Hank Pym’s New Lab is Made from Erector Sets, Car Parts, & More

Hank Pym’s new laboratory in Peyton Reed’s Ant-Man and The Wasp is comprised of erector sets, car parts, and various other materials. In the upcoming sequel, Michael Douglas’ character uses the Pym Particles to shrink his new building (and lab) down to the size of a luggage bag – but that’s not all that’s new.

Pym’s new lab is a representation of how different he is compared to other scientists in the Marvel Cinematic Universe. The lab has a mixture of standard building materials and support beams that resemble parts of an erector set, stereo knobs, and bread bag clips, all of which offer a glimpse into Pym’s innovative mind, particularly how he’s able to repurpose just about anything to meet his needs on the fly.

Related: Ant-Man and the Wasp Box Office Tracking Higher Than First Film

During the Ant-Man and The Wasp set visit, Screen Rant had the chance to speak with production designer Shepherd Frankel, who contrasted Hank Pym’s way of doing things with that of Tony Stark, saying, “Hank Pym does not need Stark Industries science to do his work. He’s an engineer. He’s a physicist. You give him a box of stuff and he can kind of collude things together, assemble things together, ’cause he is constantly trying to figure out how to do what he needs to do.”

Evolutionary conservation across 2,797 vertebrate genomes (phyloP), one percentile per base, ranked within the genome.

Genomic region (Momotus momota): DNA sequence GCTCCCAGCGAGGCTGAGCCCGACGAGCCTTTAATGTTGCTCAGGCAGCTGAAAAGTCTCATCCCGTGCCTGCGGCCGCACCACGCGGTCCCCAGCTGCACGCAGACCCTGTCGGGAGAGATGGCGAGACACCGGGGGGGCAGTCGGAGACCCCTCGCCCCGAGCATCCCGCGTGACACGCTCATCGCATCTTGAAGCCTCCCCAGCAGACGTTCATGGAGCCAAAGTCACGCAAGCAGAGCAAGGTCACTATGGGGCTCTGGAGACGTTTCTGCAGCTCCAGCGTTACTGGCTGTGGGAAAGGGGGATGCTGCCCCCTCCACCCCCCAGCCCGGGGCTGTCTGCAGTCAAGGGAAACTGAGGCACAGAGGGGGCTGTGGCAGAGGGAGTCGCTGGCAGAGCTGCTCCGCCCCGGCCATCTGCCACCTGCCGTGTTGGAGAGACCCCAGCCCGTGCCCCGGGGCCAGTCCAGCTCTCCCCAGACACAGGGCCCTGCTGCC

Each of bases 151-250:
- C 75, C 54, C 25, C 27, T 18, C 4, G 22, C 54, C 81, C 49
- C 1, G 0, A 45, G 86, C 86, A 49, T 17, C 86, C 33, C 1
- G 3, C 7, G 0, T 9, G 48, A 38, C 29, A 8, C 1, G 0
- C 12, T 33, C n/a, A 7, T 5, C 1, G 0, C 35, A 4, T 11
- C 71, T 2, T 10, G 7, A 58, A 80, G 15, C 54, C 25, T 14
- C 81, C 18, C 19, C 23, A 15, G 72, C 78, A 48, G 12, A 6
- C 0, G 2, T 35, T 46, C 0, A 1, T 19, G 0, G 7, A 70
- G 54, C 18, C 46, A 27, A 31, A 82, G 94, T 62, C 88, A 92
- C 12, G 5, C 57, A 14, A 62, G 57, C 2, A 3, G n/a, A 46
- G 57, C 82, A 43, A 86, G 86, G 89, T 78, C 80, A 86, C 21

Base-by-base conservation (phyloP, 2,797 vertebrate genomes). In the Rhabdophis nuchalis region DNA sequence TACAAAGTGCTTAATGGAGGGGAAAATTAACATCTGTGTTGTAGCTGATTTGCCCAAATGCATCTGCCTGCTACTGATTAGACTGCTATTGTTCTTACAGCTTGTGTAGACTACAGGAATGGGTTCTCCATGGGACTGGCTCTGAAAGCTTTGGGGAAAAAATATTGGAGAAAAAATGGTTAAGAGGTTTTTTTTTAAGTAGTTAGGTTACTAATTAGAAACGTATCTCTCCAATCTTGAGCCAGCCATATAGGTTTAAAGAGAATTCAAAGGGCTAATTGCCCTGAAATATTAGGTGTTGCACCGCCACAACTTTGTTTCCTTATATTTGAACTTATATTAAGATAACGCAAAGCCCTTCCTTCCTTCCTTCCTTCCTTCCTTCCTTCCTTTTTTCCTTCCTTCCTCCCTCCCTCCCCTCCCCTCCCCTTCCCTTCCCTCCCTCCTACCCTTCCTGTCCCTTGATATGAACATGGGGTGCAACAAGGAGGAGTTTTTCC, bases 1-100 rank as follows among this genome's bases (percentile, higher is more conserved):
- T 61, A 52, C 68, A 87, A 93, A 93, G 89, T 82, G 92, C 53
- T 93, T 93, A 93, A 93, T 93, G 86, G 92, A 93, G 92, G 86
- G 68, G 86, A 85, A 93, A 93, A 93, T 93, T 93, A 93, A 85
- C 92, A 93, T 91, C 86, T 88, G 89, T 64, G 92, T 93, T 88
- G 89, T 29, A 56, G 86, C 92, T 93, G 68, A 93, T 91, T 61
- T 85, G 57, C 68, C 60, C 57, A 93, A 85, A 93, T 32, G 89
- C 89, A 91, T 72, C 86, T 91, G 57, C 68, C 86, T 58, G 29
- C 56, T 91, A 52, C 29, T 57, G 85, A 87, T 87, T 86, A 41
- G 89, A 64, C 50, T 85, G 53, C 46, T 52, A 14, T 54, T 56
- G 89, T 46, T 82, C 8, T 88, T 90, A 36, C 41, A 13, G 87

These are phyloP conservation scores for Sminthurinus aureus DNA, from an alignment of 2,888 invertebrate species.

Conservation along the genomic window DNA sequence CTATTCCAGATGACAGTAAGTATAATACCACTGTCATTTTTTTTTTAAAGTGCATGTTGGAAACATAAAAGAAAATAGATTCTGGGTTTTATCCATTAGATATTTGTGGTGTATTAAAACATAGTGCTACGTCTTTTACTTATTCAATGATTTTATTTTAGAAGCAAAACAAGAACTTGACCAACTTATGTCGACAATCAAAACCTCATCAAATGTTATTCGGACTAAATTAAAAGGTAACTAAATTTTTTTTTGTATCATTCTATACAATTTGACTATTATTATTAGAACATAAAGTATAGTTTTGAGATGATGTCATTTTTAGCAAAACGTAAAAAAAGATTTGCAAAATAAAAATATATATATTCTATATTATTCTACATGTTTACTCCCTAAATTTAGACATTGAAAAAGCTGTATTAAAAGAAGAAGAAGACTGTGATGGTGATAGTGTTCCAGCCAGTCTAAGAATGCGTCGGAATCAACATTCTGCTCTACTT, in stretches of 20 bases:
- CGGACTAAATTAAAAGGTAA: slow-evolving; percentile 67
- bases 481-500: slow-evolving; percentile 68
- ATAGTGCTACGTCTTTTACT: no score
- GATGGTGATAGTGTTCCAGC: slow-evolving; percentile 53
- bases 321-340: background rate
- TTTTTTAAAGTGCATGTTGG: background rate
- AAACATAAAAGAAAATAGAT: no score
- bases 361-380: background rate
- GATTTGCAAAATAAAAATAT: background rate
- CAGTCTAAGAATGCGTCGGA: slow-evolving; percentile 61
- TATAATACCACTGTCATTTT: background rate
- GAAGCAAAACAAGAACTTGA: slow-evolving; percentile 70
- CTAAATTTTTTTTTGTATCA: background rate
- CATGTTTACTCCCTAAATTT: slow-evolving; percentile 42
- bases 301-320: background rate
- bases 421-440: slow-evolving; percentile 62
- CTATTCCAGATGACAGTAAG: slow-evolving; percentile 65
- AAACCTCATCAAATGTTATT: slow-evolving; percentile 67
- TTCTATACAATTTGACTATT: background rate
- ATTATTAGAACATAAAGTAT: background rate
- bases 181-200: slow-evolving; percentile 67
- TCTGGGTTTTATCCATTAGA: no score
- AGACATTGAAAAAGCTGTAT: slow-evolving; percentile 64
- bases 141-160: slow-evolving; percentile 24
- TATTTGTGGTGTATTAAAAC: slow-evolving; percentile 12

These elements of Pym’s character were at the forefront of the designers’ minds as he and the rest of the production team constructed Hank Pym’s new lab. In doing so, the designers created an unpolished vision for the lab, something that is constantly being improved upon and reconstructed: “…you see a lot of exposed ideas and his brain, his journal is in three dimensional form on tables – You can feel like it’s being built as he goes.”

Frankel goes on to describe a space meant to be a treat for the audience. Beyond the “pretty standardized” control room, the scale undulates from oversized objects like erector set-inspired support beams and “things like springs that you have in your car or motorcycle in the corners that become the reinforcement engineering that a box that is shrunken down and being taken around.” With highly reflective surfaces, undersized objects (normally large objects shrunk down to be worked on), strategically positioned on tabletops, and a low ceiling, the intent of the new lab is to disorient. Frankel’s purpose with all this was to create a space that makes the visitor begin to question themselves, “What size am I? Am I big or am I small?” And for him, that’s part of the fun, especially since this is a movie about people who can shrink in size.

In contrast to the first Ant-Man movie, in which they refrained from doing anything oversized, this time around they chose to go big and couple it with the macro photography, which was quite successful in the first film, to create, “a visual delight and visual journey for the audience.” In the end, the production design team constructed an incredible space and a place that embodies the character of Hank Pym, and one in which the cast and audiences can fully immerse themselves.

More: Ant-Man 2: Every Update You Need to Know

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